Tuesday, May 1, 2012

Ziinga : Not Recommended and here's why

Scenario: You buy a product at a Best Buy and the clerk tells you "give us your email and you may win xxxx, we're giving away one a month" - sounds good so you give away your email or phone or whatever.

Months go by and eventually you get an email or text message saying "you've won our prize for this month...click here" and it actually refers to Best Buy.

Then you get redirected to Ziinga which offers "7 day free registration".

Ziinga's offer is very deceptive - here's why.

To use Ziinga, you have to buy "bid credits" - which sounds like a great day - $1 a bid but for $50, they'll give you 40 free. Awesome, right? No. When you purchase the credits, you are also signing into their terms of service which says (but only on the receipt AFTER you purchase).

"Please be informed that the 7 days free Platinum membership included with this offer gives you exclusive Bid-for-Free auctions, an additional 10% on all bid package purchases, Daily Bid Agent, FREE shipping on all products, 7 free bid added to your account daily and another 8 free bid on each calendar day you log on to Ziinga.com. The subscription cost is $ 89.99 per month. You can choose to cancel your subscription at any time by contacting our Customer Service by email at info@ziinga.com. Platinum membership is binding for the first 3 months. "

The cancellation on a Platinum membership is $49.99. So regardless, when you have to cancel, you will be charged $49.99. 

How can they afford to give away an iPad for $29? 100 subscribers means over $4900 just in cancellation fees. Easy money.

Can you win something with Zinga? Absolutely but it requires a lot of effort. An auction will be open for "10 days" so you wait for the very last day to bid, if it's still in your price range. EXCEPT that at the end of the countdown, someone else can bid and that gives the auction a few more minutes, that time goes down, then someone else bids higher. While you only pay for what you win, you can easily go through your bid credits in no time at all (because every time you BID, you give up a credit). So it's easy to burn through all of your bid credits and still not win anything.

Definitely, NOT recommended unless you have a good eye for auctions and don't mind waiting around for a possible discount.

Monday, April 23, 2012

Titanic 3-D: Wow

When James Cameron's Titanic first came out in December 1997, my wife and I joked to our daughter "why are you going to see this movie? it sinks!!!!". Then we finally went to see it in a theatre in May of 1998 (yes, the movie was in theatres that long) and loved it.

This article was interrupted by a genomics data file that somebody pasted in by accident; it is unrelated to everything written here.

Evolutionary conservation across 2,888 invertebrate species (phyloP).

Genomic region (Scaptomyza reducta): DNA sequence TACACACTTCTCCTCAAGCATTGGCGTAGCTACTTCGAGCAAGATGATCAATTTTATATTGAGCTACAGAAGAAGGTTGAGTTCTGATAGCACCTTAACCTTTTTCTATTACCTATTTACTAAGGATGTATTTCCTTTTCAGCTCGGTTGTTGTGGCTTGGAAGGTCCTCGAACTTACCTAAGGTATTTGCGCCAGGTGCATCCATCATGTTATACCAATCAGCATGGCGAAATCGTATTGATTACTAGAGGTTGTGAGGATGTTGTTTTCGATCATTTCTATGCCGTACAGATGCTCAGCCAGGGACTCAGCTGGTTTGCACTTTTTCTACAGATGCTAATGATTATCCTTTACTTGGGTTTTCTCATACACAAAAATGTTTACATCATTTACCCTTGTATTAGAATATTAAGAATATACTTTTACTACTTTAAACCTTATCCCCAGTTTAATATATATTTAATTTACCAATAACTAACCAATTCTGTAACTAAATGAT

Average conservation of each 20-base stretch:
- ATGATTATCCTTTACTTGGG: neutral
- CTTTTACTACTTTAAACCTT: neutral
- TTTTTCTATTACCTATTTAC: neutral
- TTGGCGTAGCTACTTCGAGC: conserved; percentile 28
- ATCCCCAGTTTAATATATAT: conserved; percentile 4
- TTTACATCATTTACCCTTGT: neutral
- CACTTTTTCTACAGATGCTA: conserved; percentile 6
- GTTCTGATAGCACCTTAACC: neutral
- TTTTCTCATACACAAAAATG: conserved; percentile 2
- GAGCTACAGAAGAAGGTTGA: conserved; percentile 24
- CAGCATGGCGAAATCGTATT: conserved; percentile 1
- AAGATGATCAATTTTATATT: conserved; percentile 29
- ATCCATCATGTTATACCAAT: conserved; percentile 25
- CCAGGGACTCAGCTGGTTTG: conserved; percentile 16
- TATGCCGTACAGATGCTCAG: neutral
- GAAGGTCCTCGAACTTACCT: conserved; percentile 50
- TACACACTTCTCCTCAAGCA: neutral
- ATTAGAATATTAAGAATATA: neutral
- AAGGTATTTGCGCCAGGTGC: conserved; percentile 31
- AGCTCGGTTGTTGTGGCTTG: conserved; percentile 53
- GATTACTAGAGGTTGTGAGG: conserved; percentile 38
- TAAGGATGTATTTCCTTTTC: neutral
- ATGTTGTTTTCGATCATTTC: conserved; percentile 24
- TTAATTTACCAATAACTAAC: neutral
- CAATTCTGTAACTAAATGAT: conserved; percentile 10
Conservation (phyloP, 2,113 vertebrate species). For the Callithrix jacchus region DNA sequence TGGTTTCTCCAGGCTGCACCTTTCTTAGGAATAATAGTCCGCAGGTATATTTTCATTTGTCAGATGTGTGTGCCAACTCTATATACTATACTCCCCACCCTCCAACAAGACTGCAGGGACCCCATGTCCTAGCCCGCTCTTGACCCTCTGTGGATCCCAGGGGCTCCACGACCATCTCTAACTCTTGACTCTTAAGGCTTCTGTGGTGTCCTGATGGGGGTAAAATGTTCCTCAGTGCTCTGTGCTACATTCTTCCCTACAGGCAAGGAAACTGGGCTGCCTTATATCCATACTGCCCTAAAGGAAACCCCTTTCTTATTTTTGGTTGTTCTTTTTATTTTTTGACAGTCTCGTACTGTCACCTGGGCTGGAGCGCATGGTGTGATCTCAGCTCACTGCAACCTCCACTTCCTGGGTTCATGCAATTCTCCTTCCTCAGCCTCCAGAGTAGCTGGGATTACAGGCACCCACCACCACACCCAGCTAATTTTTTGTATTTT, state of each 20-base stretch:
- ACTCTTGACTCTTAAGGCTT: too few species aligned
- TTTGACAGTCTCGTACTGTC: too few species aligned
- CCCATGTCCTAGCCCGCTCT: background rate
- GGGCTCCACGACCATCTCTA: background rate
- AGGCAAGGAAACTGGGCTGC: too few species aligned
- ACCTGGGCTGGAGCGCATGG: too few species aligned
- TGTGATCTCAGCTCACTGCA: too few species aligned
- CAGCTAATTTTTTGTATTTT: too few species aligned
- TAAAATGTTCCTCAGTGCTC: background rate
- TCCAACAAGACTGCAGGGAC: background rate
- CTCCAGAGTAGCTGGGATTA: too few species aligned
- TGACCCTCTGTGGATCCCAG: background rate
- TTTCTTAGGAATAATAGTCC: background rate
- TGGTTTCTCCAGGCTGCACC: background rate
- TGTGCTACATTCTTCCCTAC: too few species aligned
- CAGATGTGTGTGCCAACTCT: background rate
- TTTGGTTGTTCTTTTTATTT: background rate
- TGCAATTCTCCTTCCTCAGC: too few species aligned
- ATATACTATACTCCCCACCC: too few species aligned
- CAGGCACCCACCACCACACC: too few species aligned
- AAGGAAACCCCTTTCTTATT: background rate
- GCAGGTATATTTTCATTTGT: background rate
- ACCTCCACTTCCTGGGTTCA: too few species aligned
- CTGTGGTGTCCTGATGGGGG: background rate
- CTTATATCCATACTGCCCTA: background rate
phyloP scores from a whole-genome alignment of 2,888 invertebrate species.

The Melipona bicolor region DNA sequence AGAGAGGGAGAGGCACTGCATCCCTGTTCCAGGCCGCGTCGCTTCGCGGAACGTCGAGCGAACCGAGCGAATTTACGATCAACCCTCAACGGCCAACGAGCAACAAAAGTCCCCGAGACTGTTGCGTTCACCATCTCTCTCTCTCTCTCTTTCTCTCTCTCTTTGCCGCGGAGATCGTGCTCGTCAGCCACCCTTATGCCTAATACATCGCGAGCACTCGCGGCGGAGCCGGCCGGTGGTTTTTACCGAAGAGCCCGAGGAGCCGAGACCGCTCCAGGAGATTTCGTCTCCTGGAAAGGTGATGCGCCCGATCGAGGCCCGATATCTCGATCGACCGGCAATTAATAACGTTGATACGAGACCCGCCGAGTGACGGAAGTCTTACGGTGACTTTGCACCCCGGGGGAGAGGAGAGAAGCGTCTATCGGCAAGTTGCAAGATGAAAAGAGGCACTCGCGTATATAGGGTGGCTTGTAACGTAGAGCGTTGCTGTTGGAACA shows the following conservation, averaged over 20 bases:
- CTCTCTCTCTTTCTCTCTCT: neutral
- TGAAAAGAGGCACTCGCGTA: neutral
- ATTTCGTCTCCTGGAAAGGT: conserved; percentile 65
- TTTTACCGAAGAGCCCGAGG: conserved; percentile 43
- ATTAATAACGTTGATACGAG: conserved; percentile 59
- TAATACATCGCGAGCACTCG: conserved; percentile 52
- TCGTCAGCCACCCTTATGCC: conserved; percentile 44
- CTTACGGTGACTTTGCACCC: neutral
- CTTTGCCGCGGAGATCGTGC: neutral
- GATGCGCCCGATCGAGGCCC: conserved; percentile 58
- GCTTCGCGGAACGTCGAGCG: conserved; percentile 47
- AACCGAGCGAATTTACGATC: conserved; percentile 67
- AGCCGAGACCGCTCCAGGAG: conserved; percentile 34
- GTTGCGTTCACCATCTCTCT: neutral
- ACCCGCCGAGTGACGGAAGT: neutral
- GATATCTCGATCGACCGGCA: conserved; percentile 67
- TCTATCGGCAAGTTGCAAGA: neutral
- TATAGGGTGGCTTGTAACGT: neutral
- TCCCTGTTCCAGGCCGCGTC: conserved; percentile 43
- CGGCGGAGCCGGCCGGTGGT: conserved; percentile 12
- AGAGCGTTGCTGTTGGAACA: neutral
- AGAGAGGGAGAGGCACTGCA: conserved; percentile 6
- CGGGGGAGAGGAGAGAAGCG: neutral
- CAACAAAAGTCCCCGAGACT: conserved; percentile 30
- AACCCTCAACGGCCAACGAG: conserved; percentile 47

Since then, of course, the movie has been the subject of Oscars, adoration, commentary and criticism, much of which was directed at James Cameron's dialog and story-telling ability. This is likely because any other faults are just too minor to be serious. Cameron, known for the Terminator franchise, simply can't write good movies, so the argument goes. The same criticism was put to him when he released Avatar. That may be true but he can write a movie people want to see. Cameron's writing is similar to those movies that are cliched, predictable, cheesy but are so well done it makes people want to see movies. This is the reason why Michael Bay may make movies that makes several million dollars with cheesier dialog but they come nowhere close to Cameron's successes. The man knows how to make a movie. This is why, perhaps, he has the two top movies of all time (in money made) by a huge margin. He also knows how to do 3-D well. Given an estimated budget of $200 million, Avatar made good 3-D possible - incredible for a technology that was cheesy at best in the 1980's. The rush of movies that were converted into 3-D after being shot started with most results being fairly lacklustre (Clash of the Titans, etc). Most of those movies are fantasy-based.

I was slightly concerned about how Cameron could add 3-D to a movie that is 15 years old, let alone a movie that isn't fantasy but tied to the real world. I shouldn't have worried. While many critics have said he did 3-D right with Titanic, I still wanted to see it for myself. This is similar to a film-maker adding colour to a black and white movie. Could it really measure up?

It does. For an estimated budget of $18 million, all I can say is wow. It makes this movie feel like it was just made for 3-D. Certain scenes such as the actual Titanic going over the ocean don't need 3-D; other scenes are typical (subtitles appear floating over movie itself); but the overall impact is just tremendous. Can a love story benefit from 3-D? It can, when done right and those individual scenes were done subtly enough, they were near perfect. When the camera moves through the water, looking at remnants of the ship, the depth contrast is amazing. But as expected, the real fun comes with the action sequences.